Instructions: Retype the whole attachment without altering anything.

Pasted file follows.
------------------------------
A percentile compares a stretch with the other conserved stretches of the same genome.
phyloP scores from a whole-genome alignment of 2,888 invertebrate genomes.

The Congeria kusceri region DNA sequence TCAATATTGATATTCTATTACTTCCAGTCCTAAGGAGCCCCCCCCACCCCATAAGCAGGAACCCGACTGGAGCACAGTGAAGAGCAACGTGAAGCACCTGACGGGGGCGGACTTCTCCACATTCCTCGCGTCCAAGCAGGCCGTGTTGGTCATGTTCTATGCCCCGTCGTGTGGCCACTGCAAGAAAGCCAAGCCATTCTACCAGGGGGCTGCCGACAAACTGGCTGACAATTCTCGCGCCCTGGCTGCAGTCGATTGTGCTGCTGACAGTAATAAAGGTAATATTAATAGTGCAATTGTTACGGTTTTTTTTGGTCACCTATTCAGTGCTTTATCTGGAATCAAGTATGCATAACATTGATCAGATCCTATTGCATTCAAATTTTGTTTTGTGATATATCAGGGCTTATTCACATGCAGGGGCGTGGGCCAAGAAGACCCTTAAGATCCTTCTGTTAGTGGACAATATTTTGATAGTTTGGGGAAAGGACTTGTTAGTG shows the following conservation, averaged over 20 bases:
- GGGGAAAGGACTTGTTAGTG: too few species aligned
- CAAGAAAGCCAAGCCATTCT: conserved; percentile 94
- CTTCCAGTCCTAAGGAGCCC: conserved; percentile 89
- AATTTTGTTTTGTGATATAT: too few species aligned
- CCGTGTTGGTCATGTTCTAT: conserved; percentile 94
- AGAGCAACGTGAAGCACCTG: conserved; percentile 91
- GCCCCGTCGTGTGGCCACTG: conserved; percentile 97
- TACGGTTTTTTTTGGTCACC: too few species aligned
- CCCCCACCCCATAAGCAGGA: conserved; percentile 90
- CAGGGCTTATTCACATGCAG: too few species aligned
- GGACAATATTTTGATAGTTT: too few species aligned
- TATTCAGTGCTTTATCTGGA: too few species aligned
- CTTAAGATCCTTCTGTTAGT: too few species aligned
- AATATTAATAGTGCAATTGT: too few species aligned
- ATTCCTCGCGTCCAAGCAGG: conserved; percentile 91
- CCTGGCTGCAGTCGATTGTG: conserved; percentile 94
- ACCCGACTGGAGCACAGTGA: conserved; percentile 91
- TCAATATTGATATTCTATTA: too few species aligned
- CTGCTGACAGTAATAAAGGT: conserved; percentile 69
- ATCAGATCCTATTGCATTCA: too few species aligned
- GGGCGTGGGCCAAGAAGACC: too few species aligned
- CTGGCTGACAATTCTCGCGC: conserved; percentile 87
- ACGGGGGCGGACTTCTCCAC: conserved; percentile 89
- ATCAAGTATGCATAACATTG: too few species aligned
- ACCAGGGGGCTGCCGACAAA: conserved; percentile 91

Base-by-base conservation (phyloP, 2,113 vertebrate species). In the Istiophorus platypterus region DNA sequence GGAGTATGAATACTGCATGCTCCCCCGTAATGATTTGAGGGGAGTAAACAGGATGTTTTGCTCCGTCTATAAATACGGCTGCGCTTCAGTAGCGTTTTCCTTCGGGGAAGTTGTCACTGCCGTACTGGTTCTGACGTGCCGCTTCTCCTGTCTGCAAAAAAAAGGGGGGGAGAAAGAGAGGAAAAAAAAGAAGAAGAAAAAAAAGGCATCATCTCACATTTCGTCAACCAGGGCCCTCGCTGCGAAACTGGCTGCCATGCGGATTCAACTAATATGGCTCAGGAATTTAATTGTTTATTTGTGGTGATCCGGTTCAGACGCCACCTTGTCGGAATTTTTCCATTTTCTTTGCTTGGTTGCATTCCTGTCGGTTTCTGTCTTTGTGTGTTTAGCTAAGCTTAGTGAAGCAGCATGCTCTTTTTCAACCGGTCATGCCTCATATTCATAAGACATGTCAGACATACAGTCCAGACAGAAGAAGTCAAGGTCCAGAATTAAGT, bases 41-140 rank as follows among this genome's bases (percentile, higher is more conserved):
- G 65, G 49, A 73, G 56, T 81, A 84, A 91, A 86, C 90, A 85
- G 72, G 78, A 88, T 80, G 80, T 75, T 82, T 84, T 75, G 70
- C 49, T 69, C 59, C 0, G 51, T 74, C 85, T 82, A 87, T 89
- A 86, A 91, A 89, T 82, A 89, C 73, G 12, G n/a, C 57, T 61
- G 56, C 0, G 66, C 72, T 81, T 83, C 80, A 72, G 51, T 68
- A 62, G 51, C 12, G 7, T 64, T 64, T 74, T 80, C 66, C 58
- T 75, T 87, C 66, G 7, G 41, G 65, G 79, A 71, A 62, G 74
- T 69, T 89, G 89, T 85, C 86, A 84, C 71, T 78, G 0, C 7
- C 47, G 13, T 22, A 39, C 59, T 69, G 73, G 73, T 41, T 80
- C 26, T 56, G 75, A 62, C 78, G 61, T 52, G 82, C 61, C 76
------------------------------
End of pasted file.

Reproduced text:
A percentile compares a stretch with the other conserved stretches of the same genome.
phyloP scores from a whole-genome alignment of 2,888 invertebrate genomes.

The Congeria kusceri region DNA sequence TCAATATTGATATTCTATTACTTCCAGTCCTAAGGAGCCCCCCCCACCCCATAAGCAGGAACCCGACTGGAGCACAGTGAAGAGCAACGTGAAGCACCTGACGGGGGCGGACTTCTCCACATTCCTCGCGTCCAAGCAGGCCGTGTTGGTCATGTTCTATGCCCCGTCGTGTGGCCACTGCAAGAAAGCCAAGCCATTCTACCAGGGGGCTGCCGACAAACTGGCTGACAATTCTCGCGCCCTGGCTGCAGTCGATTGTGCTGCTGACAGTAATAAAGGTAATATTAATAGTGCAATTGTTACGGTTTTTTTTGGTCACCTATTCAGTGCTTTATCTGGAATCAAGTATGCATAACATTGATCAGATCCTATTGCATTCAAATTTTGTTTTGTGATATATCAGGGCTTATTCACATGCAGGGGCGTGGGCCAAGAAGACCCTTAAGATCCTTCTGTTAGTGGACAATATTTTGATAGTTTGGGGAAAGGACTTGTTAGTG shows the following conservation, averaged over 20 bases:
- GGGGAAAGGACTTGTTAGTG: too few species aligned
- CAAGAAAGCCAAGCCATTCT: conserved; percentile 94
- CTTCCAGTCCTAAGGAGCCC: conserved; percentile 89
- AATTTTGTTTTGTGATATAT: too few species aligned
- CCGTGTTGGTCATGTTCTAT: conserved; percentile 94
- AGAGCAACGTGAAGCACCTG: conserved; percentile 91
- GCCCCGTCGTGTGGCCACTG: conserved; percentile 97
- TACGGTTTTTTTTGGTCACC: too few species aligned
- CCCCCACCCCATAAGCAGGA: conserved; percentile 90
- CAGGGCTTATTCACATGCAG: too few species aligned
- GGACAATATTTTGATAGTTT: too few species aligned
- TATTCAGTGCTTTATCTGGA: too few species aligned
- CTTAAGATCCTTCTGTTAGT: too few species aligned
- AATATTAATAGTGCAATTGT: too few species aligned
- ATTCCTCGCGTCCAAGCAGG: conserved; percentile 91
- CCTGGCTGCAGTCGATTGTG: conserved; percentile 94
- ACCCGACTGGAGCACAGTGA: conserved; percentile 91
- TCAATATTGATATTCTATTA: too few species aligned
- CTGCTGACAGTAATAAAGGT: conserved; percentile 69
- ATCAGATCCTATTGCATTCA: too few species aligned
- GGGCGTGGGCCAAGAAGACC: too few species aligned
- CTGGCTGACAATTCTCGCGC: conserved; percentile 87
- ACGGGGGCGGACTTCTCCAC: conserved; percentile 89
- ATCAAGTATGCATAACATTG: too few species aligned
- ACCAGGGGGCTGCCGACAAA: conserved; percentile 91

Base-by-base conservation (phyloP, 2,113 vertebrate species). In the Istiophorus platypterus region DNA sequence GGAGTATGAATACTGCATGCTCCCCCGTAATGATTTGAGGGGAGTAAACAGGATGTTTTGCTCCGTCTATAAATACGGCTGCGCTTCAGTAGCGTTTTCCTTCGGGGAAGTTGTCACTGCCGTACTGGTTCTGACGTGCCGCTTCTCCTGTCTGCAAAAAAAAGGGGGGGAGAAAGAGAGGAAAAAAAAGAAGAAGAAAAAAAAGGCATCATCTCACATTTCGTCAACCAGGGCCCTCGCTGCGAAACTGGCTGCCATGCGGATTCAACTAATATGGCTCAGGAATTTAATTGTTTATTTGTGGTGATCCGGTTCAGACGCCACCTTGTCGGAATTTTTCCATTTTCTTTGCTTGGTTGCATTCCTGTCGGTTTCTGTCTTTGTGTGTTTAGCTAAGCTTAGTGAAGCAGCATGCTCTTTTTCAACCGGTCATGCCTCATATTCATAAGACATGTCAGACATACAGTCCAGACAGAAGAAGTCAAGGTCCAGAATTAAGT, bases 41-140 rank as follows among this genome's bases (percentile, higher is more conserved):
- G 65, G 49, A 73, G 56, T 81, A 84, A 91, A 86, C 90, A 85
- G 72, G 78, A 88, T 80, G 80, T 75, T 82, T 84, T 75, G 70
- C 49, T 69, C 59, C 0, G 51, T 74, C 85, T 82, A 87, T 89
- A 86, A 91, A 89, T 82, A 89, C 73, G 12, G n/a, C 57, T 61
- G 56, C 0, G 66, C 72, T 81, T 83, C 80, A 72, G 51, T 68
- A 62, G 51, C 12, G 7, T 64, T 64, T 74, T 80, C 66, C 58
- T 75, T 87, C 66, G 7, G 41, G 65, G 79, A 71, A 62, G 74
- T 69, T 89, G 89, T 85, C 86, A 84, C 71, T 78, G 0, C 7
- C 47, G 13, T 22, A 39, C 59, T 69, G 73, G 73, T 41, T 80
- C 26, T 56, G 75, A 62, C 78, G 61, T 52, G 82, C 61, C 76